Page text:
Few stories this year have been as baffling as the aftermath the picture above and its enclosed caption caused. First there was R&B crooner The-Dream jumping in front of a bullet for his close friend Gwyneth Paltrow as he claimed the tweet was from him.. Then there were the slew of urban intellectuals coming out of the woodworks to give us another hundred reasons why we need to have a funeral for the N-word. Although, the song “N*ggas in Paris” has been in constant rotation since the winter, they have only used now as an opportunity to say the song title is socially irresponsible.
They were rebutted by black media figures like Russell Simmons who said not only was he unfazed by the tweet and would never ask Jay-Z or any other rapper-poet to change the words they choose to describe their experiences and emotions. Uncle Rush’s interpretation of the song is one of triumph. Here are two black males’ both from single parent households in major cities. Both expected to become nothing more than statistics. One a reformed drug dealer; the other a former Gap employee. Two men who on the back of hard work, dedication and shameless self-promotion have catapulted themselves not only to the top of the Hip Hop game but into the ranks of the social elite. The song is a celebration. “N*ggas in Paris” balling so hard that they have an Academy Award winning actresses on stage with them IN PARIS as they perform the song 11 times. Now if that is not an accomplishment, please forgive me for my ignorance.
There are a lot of shots being fired around social networks these days. Some at The-Dream for thinking people actually believe that he mistakenly tweeted the picture from Gwyneth’s Twitter account, some of them at Kanye & Jay for making the song in the first place and most of it at uber upper-class Gwyneth Paltrow for thinking because she is Jay-Z’s homegirl she gets a pass on using the N-word. These strong reactions from people inside and outside of the Hip Hop community underscores the fact that this country is far from being racial reconciled, even if it has a Black President.
Hip-Hop intellectual Toure dismissively called it “fauxtroversy.” Nas, who is coincidentally writing his autobiography with Toure agreed in a recent interview. The Hip-Hop legend said he gives Gwnyeth a pass because of their relationship:
“She’s the homie, she’s cool. Gwyneth gets a pass. Real people get a pass… Some of us [African-Americans] will get angrier about it than others; but some people get a pass. The people that I know who are cool and real n****s, Gwyneth Paltrow is a real n****, that’s my homie. That’s how I’m on it. Some people get a pass.”
Q-Tip was not happy with Nas for giving out N-word passes like they were an international flight. He lashed out on Twitter saying, “Listen Rush Simmons, Toure, and all Black folk who are sympathist to this gwen paltrow n*gga thing. She may not have meant harm, sure it was in the heat of the moment but that fact that she showed not 1 IOTA of an apologetic tone, given the historical weight of that word is not responsible [on] G paltrow’s part.” In retrospect, an apology would have been nice, but instead the Oscar Award winner said the equivalent of ‘what’s the big deal?’ Shortly after the public outcry began Gwen said via Twitter, “Hold up. It’s the title of the song!”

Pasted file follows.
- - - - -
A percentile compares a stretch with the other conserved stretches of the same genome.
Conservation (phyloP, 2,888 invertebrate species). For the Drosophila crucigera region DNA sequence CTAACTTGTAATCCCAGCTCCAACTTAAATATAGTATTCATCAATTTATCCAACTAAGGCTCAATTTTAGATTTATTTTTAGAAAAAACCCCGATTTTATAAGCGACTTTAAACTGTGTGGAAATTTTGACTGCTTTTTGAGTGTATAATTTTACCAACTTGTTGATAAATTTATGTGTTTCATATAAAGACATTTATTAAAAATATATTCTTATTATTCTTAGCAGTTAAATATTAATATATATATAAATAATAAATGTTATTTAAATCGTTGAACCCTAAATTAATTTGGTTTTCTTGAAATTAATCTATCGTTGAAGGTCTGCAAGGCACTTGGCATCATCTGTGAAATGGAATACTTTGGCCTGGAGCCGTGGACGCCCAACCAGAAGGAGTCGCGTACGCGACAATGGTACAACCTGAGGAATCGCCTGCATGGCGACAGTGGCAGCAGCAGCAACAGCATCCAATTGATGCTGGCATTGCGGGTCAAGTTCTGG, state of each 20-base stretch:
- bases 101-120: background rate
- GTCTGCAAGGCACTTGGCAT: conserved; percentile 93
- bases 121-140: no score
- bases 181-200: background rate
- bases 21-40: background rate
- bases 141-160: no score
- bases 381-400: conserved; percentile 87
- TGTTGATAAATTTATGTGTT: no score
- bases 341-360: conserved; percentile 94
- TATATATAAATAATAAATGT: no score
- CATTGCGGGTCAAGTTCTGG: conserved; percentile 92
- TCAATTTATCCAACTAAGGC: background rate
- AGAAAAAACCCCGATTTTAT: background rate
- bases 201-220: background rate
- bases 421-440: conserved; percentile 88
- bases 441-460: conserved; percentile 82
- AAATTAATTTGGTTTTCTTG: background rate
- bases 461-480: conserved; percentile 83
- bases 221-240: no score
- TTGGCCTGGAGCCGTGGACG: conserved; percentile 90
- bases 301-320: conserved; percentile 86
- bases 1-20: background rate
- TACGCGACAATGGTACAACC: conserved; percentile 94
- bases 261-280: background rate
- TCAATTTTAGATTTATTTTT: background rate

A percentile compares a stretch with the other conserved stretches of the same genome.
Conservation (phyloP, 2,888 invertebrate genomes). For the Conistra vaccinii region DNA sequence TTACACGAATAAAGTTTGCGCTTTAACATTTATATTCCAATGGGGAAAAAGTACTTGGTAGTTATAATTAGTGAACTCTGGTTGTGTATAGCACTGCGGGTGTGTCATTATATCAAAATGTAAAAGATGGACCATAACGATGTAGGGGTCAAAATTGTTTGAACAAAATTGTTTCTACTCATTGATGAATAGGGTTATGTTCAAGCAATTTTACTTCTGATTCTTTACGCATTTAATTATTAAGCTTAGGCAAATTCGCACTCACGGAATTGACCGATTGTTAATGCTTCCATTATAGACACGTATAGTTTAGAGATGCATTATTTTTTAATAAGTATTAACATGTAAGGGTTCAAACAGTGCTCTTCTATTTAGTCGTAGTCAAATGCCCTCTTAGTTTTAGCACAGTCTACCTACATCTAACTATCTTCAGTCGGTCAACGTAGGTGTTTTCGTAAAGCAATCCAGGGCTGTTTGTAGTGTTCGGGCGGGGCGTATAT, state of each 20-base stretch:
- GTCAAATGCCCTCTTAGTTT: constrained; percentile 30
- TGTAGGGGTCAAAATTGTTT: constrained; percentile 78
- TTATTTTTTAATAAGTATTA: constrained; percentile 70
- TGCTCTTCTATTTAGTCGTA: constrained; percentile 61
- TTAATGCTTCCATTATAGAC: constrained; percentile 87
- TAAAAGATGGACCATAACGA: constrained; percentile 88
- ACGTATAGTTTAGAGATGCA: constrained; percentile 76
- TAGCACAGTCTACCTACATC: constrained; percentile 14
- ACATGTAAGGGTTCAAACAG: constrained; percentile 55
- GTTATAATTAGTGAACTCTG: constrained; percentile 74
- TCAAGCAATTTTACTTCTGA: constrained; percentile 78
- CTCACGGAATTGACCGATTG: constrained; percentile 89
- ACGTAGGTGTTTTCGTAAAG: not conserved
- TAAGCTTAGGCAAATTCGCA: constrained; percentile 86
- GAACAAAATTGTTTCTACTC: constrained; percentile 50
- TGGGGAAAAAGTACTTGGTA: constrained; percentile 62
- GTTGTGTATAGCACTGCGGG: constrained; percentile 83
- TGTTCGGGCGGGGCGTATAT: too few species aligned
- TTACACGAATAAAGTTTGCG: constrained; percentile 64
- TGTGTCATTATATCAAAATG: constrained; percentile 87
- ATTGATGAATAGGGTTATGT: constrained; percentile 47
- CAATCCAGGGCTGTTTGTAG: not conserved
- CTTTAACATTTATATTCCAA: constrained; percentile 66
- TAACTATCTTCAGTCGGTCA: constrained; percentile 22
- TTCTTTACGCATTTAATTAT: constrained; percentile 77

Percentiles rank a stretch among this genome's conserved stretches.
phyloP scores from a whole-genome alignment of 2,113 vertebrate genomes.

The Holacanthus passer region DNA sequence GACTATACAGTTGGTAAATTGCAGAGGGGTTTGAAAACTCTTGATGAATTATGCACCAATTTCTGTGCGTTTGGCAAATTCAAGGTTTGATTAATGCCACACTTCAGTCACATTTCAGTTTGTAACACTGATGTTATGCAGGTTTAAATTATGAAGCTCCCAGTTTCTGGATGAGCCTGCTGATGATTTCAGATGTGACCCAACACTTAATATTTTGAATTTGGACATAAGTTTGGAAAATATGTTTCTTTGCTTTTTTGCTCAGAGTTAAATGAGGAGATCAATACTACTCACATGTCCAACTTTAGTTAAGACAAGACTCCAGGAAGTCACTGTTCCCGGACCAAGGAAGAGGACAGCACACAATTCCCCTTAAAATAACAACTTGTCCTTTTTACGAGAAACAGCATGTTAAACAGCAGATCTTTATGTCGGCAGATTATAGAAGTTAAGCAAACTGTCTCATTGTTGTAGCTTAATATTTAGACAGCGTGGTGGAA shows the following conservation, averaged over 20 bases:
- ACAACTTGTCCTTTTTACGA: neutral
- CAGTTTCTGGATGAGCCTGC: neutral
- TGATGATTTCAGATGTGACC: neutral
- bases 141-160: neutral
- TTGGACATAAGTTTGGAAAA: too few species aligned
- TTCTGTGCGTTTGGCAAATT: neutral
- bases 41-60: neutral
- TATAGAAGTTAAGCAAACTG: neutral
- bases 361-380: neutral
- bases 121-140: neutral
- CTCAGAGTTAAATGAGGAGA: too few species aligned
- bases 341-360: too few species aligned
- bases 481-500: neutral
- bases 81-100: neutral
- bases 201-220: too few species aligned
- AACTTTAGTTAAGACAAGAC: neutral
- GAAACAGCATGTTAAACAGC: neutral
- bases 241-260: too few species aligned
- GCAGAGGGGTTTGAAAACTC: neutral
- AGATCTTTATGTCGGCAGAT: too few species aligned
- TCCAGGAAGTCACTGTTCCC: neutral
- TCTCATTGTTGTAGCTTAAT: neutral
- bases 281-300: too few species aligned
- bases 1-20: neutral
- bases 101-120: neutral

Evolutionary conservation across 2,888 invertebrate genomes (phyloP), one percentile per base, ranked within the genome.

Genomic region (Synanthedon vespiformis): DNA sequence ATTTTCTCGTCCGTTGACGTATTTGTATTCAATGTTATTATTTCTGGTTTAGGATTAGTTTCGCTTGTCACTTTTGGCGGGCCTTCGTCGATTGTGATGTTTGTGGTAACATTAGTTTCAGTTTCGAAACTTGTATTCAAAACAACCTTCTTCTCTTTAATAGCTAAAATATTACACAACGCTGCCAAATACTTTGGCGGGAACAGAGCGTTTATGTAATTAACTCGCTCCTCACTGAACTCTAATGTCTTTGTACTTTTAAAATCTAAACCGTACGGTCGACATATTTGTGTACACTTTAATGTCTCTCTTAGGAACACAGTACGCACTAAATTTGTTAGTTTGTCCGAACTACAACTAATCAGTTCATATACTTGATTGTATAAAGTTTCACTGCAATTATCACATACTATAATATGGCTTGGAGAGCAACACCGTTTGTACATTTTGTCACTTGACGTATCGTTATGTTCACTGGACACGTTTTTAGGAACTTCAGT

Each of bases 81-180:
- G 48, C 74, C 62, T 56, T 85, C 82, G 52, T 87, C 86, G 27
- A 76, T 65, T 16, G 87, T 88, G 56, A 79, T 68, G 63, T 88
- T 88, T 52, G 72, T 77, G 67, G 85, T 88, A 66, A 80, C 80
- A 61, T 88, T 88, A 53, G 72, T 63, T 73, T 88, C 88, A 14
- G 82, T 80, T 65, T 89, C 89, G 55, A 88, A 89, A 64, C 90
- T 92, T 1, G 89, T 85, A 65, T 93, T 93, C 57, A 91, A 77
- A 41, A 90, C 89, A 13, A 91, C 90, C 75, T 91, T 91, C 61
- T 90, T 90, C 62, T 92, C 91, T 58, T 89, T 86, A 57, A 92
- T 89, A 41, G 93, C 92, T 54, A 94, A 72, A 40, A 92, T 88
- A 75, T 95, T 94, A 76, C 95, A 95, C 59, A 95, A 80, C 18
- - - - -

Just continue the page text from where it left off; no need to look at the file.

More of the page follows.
Not only does this bring into question whether or not The-Dream was the originator of the tweet, it is also insensitive. A sincere ‘my bad’ would have probably been a better look for the actress. Some people are rightfully offended by the tweet but she does have a point, it is after all the title of the song. The song is not N-word in Paris, it’s “N*ggas in Paris.” Unfortunately you cannot pronounce the asterisk. Although the first word of the title is one steeped in 400+ years of racial subjugation and nooses, is it any worse than saying “Rack City” or “B*tch Please”?
Seems like we are much less concerned with the word b*tch then we are with the word n*gga. You are seen as a social network superhero if you swoop in to take shots at a White actress for using the N-word. If you are a guy who does not listen to Drake because of how frequently he uses the B-word you are seen as irrational. If you are a woman who complains about it you are whining. Seems like we are more than a little consistent as a Culture. However, I digress.
The word N*gger is the one of the most versatile phrases in the English language. It can be a term of endearment in the mouth of a brother, a term of hatred in the mouth of enemy or an accusation of inferiority in the mouth of a racist. It can be debilitating, it can be uplifting. It can, like any word, be anything you want it to be. At the end of the day Gwyneth might have been ignorant, she might have been inconsiderate but she was certainly not malicious. That intent needs to be remembered, even if you do disagree with her. People in general, but us as Hip Hoppers, in particular, should be less easily outraged by one harmless Twitpic and more vocal about the verbal assaults male rappers batter women with on a daily basis. Word.